Westwood was my very first novel, drafted for NaNoWriMo 2018 and finishing up at just over 50,000 words. Although I'm not extremely proud of the story itself, this book did make the beginning of an exciting journey with two of my oldest and dearest characters, Joshua and Amelia. Their lives in late 1800's Britain have been playing out in my mind for nearly five years now and have led to me writing (twice actually) the sprawling sequel, Miss Saunders, which is currently sitting at 110,000 words. I love escaping to their world of ballrooms and bustles, mines and mills, and gaining a better understanding of what it was like to live through their time period. They're just the sweetest characters - although Joshua can be quite stubborn sometimes - and I can't wait to find out more about them when I write the two books left in their series somewhere in the near future (after I actually edit the current one (; )
When fifteen-year-old Joshua Westwood is framed for a crime he didn't commit - the intentional collapse of a tunnel resulting in the deaths of other miners - he is forced to disappear. Escaping from the clutches of the Yorkshire police, he makes his way to London in the hopes that one of his late father's old friends - a lawyer - can help him clear his name. Although he has the help of the upper-class Amelia Saunders and a street rat named Jack, between backstreet gangs, sinister circuses and a family rift, it looks less and less likely that Joshua will make it back to his family... and escape the scaffold.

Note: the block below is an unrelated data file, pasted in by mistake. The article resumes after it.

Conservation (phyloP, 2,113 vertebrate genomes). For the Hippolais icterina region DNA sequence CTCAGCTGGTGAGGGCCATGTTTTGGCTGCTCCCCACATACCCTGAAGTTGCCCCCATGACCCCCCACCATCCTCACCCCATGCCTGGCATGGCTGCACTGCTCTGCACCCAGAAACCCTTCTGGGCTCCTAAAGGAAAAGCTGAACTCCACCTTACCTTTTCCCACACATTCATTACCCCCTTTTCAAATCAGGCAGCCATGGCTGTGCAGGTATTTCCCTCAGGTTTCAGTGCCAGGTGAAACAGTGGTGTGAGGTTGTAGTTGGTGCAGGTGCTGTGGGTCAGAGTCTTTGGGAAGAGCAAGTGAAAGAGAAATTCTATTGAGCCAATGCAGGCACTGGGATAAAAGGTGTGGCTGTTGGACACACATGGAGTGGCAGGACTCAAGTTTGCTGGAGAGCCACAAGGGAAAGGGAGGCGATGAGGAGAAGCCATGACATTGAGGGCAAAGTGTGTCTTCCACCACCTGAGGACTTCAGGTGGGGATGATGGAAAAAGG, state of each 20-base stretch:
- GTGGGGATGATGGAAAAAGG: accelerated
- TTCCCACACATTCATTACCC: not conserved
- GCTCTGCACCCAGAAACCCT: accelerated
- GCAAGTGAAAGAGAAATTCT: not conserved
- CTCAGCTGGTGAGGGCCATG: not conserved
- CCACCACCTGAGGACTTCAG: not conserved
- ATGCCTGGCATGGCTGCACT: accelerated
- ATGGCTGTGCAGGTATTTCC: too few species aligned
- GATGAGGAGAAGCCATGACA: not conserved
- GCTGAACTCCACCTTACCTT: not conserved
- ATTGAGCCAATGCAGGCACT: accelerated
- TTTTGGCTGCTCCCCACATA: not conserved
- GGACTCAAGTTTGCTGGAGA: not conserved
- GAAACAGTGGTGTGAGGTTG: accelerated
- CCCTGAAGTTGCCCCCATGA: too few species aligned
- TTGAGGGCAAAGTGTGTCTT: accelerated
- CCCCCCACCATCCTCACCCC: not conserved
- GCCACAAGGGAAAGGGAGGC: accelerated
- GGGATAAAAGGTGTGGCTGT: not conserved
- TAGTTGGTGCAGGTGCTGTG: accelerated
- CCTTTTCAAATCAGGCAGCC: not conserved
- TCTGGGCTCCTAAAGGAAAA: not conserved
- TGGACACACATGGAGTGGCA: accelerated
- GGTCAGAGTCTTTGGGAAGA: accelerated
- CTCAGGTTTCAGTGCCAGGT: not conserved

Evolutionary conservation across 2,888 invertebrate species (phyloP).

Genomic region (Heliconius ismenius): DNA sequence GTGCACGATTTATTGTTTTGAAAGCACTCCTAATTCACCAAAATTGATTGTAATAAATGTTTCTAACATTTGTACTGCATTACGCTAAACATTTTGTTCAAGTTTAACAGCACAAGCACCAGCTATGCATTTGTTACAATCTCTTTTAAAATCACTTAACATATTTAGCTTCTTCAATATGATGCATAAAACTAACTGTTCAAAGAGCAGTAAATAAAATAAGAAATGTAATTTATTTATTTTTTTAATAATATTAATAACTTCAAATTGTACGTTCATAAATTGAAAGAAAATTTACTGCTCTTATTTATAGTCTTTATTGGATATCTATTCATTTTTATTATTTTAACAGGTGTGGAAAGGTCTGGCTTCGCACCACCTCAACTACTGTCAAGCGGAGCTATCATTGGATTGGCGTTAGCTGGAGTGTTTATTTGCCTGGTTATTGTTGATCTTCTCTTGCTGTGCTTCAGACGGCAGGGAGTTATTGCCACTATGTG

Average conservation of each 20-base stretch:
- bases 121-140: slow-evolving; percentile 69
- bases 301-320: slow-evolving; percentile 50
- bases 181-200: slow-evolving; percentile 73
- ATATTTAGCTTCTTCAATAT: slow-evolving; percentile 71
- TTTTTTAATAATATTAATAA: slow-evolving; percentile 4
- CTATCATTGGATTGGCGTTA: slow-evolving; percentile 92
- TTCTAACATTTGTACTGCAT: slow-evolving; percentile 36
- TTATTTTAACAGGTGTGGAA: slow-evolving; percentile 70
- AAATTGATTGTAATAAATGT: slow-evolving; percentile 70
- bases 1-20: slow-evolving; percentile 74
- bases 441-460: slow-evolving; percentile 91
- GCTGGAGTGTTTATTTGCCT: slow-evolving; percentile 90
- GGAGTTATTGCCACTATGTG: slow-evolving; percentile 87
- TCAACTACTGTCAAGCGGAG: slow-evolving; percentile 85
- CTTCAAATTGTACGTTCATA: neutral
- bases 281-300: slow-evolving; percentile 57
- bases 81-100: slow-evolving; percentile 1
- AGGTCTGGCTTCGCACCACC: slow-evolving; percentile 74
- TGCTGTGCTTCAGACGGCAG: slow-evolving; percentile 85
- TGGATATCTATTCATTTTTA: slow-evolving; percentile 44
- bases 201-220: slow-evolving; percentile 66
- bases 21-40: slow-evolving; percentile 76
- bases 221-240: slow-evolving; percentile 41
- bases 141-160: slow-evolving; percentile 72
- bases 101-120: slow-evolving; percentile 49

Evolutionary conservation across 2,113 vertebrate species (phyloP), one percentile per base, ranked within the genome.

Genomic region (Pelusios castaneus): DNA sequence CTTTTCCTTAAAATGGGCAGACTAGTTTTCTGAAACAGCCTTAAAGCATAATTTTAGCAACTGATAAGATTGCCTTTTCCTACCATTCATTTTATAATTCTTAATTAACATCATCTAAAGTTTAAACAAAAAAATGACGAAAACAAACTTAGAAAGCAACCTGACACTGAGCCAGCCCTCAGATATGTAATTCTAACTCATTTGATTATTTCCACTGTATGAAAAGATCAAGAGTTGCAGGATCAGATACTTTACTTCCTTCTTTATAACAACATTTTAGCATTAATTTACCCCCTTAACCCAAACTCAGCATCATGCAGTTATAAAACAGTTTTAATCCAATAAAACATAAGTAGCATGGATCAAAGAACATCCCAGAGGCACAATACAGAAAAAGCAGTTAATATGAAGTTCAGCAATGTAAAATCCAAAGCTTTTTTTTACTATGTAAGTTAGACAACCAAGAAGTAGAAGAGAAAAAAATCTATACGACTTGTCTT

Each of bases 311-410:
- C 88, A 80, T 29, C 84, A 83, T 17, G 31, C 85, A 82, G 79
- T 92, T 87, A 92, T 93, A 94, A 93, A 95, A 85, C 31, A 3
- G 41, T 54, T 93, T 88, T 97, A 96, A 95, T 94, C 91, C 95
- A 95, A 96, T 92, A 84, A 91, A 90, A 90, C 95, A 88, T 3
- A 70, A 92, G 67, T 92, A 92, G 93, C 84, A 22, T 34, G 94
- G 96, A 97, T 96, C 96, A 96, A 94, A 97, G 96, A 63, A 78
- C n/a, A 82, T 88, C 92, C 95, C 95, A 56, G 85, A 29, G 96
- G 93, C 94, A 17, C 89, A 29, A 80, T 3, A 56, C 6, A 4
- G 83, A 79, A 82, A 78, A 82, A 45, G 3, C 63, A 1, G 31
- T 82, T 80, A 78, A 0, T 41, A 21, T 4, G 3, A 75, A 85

Drafted 2021, in editing
After losing his job and the only home he’s ever known, Joshua Westwood is forced to rely on the charity of the upper-class Saunders to support his family. While staying in their townhouse and job-hunting around London, he slowly begins to fall in love with their romance-disappointed daughter, who makes him feel appreciated for the first time in years. But with pressing money matters, a class worlds apart, an ailing sister and a rich, competitive suitor, there are too many reasons why it could all go wrong.